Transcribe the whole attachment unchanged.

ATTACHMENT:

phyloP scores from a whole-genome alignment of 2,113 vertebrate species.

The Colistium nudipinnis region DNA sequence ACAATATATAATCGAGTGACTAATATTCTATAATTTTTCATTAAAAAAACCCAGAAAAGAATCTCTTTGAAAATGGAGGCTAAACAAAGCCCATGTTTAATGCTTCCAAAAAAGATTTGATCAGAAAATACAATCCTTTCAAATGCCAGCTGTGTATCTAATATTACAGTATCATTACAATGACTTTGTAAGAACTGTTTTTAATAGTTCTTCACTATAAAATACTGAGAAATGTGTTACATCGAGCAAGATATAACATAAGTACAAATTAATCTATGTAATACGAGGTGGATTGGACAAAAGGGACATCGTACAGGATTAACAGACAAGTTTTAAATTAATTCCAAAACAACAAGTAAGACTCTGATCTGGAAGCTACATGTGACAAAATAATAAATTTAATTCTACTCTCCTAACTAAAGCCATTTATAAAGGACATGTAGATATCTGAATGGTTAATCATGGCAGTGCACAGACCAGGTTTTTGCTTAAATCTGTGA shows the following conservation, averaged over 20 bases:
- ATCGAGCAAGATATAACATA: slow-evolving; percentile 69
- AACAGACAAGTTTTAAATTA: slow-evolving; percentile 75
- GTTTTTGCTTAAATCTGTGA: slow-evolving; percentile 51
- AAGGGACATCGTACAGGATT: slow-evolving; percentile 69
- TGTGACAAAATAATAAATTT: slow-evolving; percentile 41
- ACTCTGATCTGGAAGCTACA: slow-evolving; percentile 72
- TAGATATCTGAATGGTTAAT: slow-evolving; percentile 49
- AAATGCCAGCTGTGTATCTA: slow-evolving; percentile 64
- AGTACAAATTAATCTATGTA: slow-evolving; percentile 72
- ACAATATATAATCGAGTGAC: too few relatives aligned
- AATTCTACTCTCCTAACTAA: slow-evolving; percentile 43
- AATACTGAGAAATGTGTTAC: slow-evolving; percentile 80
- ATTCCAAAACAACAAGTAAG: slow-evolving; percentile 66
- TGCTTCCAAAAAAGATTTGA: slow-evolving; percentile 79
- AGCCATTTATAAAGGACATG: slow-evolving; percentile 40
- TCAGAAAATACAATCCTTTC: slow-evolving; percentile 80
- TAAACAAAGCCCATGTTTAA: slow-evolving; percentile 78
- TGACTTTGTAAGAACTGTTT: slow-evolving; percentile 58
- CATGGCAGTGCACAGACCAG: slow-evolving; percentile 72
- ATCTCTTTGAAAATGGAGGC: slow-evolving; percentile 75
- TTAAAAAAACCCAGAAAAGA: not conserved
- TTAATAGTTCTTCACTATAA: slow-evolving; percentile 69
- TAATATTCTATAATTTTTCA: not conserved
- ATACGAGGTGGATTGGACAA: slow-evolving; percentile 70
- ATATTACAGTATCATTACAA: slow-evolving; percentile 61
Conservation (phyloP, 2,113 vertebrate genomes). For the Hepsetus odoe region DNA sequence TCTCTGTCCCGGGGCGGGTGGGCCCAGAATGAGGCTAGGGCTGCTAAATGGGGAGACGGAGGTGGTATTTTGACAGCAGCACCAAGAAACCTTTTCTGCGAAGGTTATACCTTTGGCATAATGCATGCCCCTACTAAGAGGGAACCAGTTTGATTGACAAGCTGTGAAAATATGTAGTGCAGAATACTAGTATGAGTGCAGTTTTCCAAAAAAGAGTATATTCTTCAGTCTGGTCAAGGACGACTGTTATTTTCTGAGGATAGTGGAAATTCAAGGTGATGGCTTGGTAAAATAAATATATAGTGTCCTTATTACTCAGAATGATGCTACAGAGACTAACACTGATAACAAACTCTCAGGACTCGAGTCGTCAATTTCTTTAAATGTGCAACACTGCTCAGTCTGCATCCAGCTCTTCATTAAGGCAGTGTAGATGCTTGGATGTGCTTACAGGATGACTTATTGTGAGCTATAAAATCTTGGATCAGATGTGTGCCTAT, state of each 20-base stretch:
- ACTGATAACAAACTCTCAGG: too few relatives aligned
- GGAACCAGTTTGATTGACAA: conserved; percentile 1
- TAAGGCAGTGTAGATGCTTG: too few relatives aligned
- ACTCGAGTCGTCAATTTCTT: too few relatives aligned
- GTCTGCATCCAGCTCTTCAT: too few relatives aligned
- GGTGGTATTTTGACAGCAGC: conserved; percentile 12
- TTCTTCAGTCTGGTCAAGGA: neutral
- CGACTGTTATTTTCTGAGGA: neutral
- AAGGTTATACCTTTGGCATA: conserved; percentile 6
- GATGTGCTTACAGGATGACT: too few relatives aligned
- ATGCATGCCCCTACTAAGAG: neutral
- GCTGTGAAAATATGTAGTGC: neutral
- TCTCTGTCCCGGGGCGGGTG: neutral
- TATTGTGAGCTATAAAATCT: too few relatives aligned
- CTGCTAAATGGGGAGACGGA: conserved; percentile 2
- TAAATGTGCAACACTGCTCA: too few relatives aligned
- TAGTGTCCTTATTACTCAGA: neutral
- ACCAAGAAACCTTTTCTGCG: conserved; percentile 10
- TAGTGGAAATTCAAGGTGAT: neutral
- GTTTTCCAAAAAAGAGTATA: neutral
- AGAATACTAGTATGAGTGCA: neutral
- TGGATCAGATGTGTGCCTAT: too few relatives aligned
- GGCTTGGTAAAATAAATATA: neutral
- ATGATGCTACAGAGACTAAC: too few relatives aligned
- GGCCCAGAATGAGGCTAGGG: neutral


phyloP scores from a whole-genome alignment of 2,113 vertebrate species.

The Colistium nudipinnis region DNA sequence ACAATATATAATCGAGTGACTAATATTCTATAATTTTTCATTAAAAAAACCCAGAAAAGAATCTCTTTGAAAATGGAGGCTAAACAAAGCCCATGTTTAATGCTTCCAAAAAAGATTTGATCAGAAAATACAATCCTTTCAAATGCCAGCTGTGTATCTAATATTACAGTATCATTACAATGACTTTGTAAGAACTGTTTTTAATAGTTCTTCACTATAAAATACTGAGAAATGTGTTACATCGAGCAAGATATAACATAAGTACAAATTAATCTATGTAATACGAGGTGGATTGGACAAAAGGGACATCGTACAGGATTAACAGACAAGTTTTAAATTAATTCCAAAACAACAAGTAAGACTCTGATCTGGAAGCTACATGTGACAAAATAATAAATTTAATTCTACTCTCCTAACTAAAGCCATTTATAAAGGACATGTAGATATCTGAATGGTTAATCATGGCAGTGCACAGACCAGGTTTTTGCTTAAATCTGTGA shows the following conservation, averaged over 20 bases:
- ATCGAGCAAGATATAACATA: slow-evolving; percentile 69
- AACAGACAAGTTTTAAATTA: slow-evolving; percentile 75
- GTTTTTGCTTAAATCTGTGA: slow-evolving; percentile 51
- AAGGGACATCGTACAGGATT: slow-evolving; percentile 69
- TGTGACAAAATAATAAATTT: slow-evolving; percentile 41
- ACTCTGATCTGGAAGCTACA: slow-evolving; percentile 72
- TAGATATCTGAATGGTTAAT: slow-evolving; percentile 49
- AAATGCCAGCTGTGTATCTA: slow-evolving; percentile 64
- AGTACAAATTAATCTATGTA: slow-evolving; percentile 72
- ACAATATATAATCGAGTGAC: too few relatives aligned
- AATTCTACTCTCCTAACTAA: slow-evolving; percentile 43
- AATACTGAGAAATGTGTTAC: slow-evolving; percentile 80
- ATTCCAAAACAACAAGTAAG: slow-evolving; percentile 66
- TGCTTCCAAAAAAGATTTGA: slow-evolving; percentile 79
- AGCCATTTATAAAGGACATG: slow-evolving; percentile 40
- TCAGAAAATACAATCCTTTC: slow-evolving; percentile 80
- TAAACAAAGCCCATGTTTAA: slow-evolving; percentile 78
- TGACTTTGTAAGAACTGTTT: slow-evolving; percentile 58
- CATGGCAGTGCACAGACCAG: slow-evolving; percentile 72
- ATCTCTTTGAAAATGGAGGC: slow-evolving; percentile 75
- TTAAAAAAACCCAGAAAAGA: not conserved
- TTAATAGTTCTTCACTATAA: slow-evolving; percentile 69
- TAATATTCTATAATTTTTCA: not conserved
- ATACGAGGTGGATTGGACAA: slow-evolving; percentile 70
- ATATTACAGTATCATTACAA: slow-evolving; percentile 61
Conservation (phyloP, 2,113 vertebrate genomes). For the Hepsetus odoe region DNA sequence TCTCTGTCCCGGGGCGGGTGGGCCCAGAATGAGGCTAGGGCTGCTAAATGGGGAGACGGAGGTGGTATTTTGACAGCAGCACCAAGAAACCTTTTCTGCGAAGGTTATACCTTTGGCATAATGCATGCCCCTACTAAGAGGGAACCAGTTTGATTGACAAGCTGTGAAAATATGTAGTGCAGAATACTAGTATGAGTGCAGTTTTCCAAAAAAGAGTATATTCTTCAGTCTGGTCAAGGACGACTGTTATTTTCTGAGGATAGTGGAAATTCAAGGTGATGGCTTGGTAAAATAAATATATAGTGTCCTTATTACTCAGAATGATGCTACAGAGACTAACACTGATAACAAACTCTCAGGACTCGAGTCGTCAATTTCTTTAAATGTGCAACACTGCTCAGTCTGCATCCAGCTCTTCATTAAGGCAGTGTAGATGCTTGGATGTGCTTACAGGATGACTTATTGTGAGCTATAAAATCTTGGATCAGATGTGTGCCTAT, state of each 20-base stretch:
- ACTGATAACAAACTCTCAGG: too few relatives aligned
- GGAACCAGTTTGATTGACAA: conserved; percentile 1
- TAAGGCAGTGTAGATGCTTG: too few relatives aligned
- ACTCGAGTCGTCAATTTCTT: too few relatives aligned
- GTCTGCATCCAGCTCTTCAT: too few relatives aligned
- GGTGGTATTTTGACAGCAGC: conserved; percentile 12
- TTCTTCAGTCTGGTCAAGGA: neutral
- CGACTGTTATTTTCTGAGGA: neutral
- AAGGTTATACCTTTGGCATA: conserved; percentile 6
- GATGTGCTTACAGGATGACT: too few relatives aligned
- ATGCATGCCCCTACTAAGAG: neutral
- GCTGTGAAAATATGTAGTGC: neutral
- TCTCTGTCCCGGGGCGGGTG: neutral
- TATTGTGAGCTATAAAATCT: too few relatives aligned
- CTGCTAAATGGGGAGACGGA: conserved; percentile 2
- TAAATGTGCAACACTGCTCA: too few relatives aligned
- TAGTGTCCTTATTACTCAGA: neutral
- ACCAAGAAACCTTTTCTGCG: conserved; percentile 10
- TAGTGGAAATTCAAGGTGAT: neutral
- GTTTTCCAAAAAAGAGTATA: neutral
- AGAATACTAGTATGAGTGCA: neutral
- TGGATCAGATGTGTGCCTAT: too few relatives aligned
- GGCTTGGTAAAATAAATATA: neutral
- ATGATGCTACAGAGACTAAC: too few relatives aligned
- GGCCCAGAATGAGGCTAGGG: neutral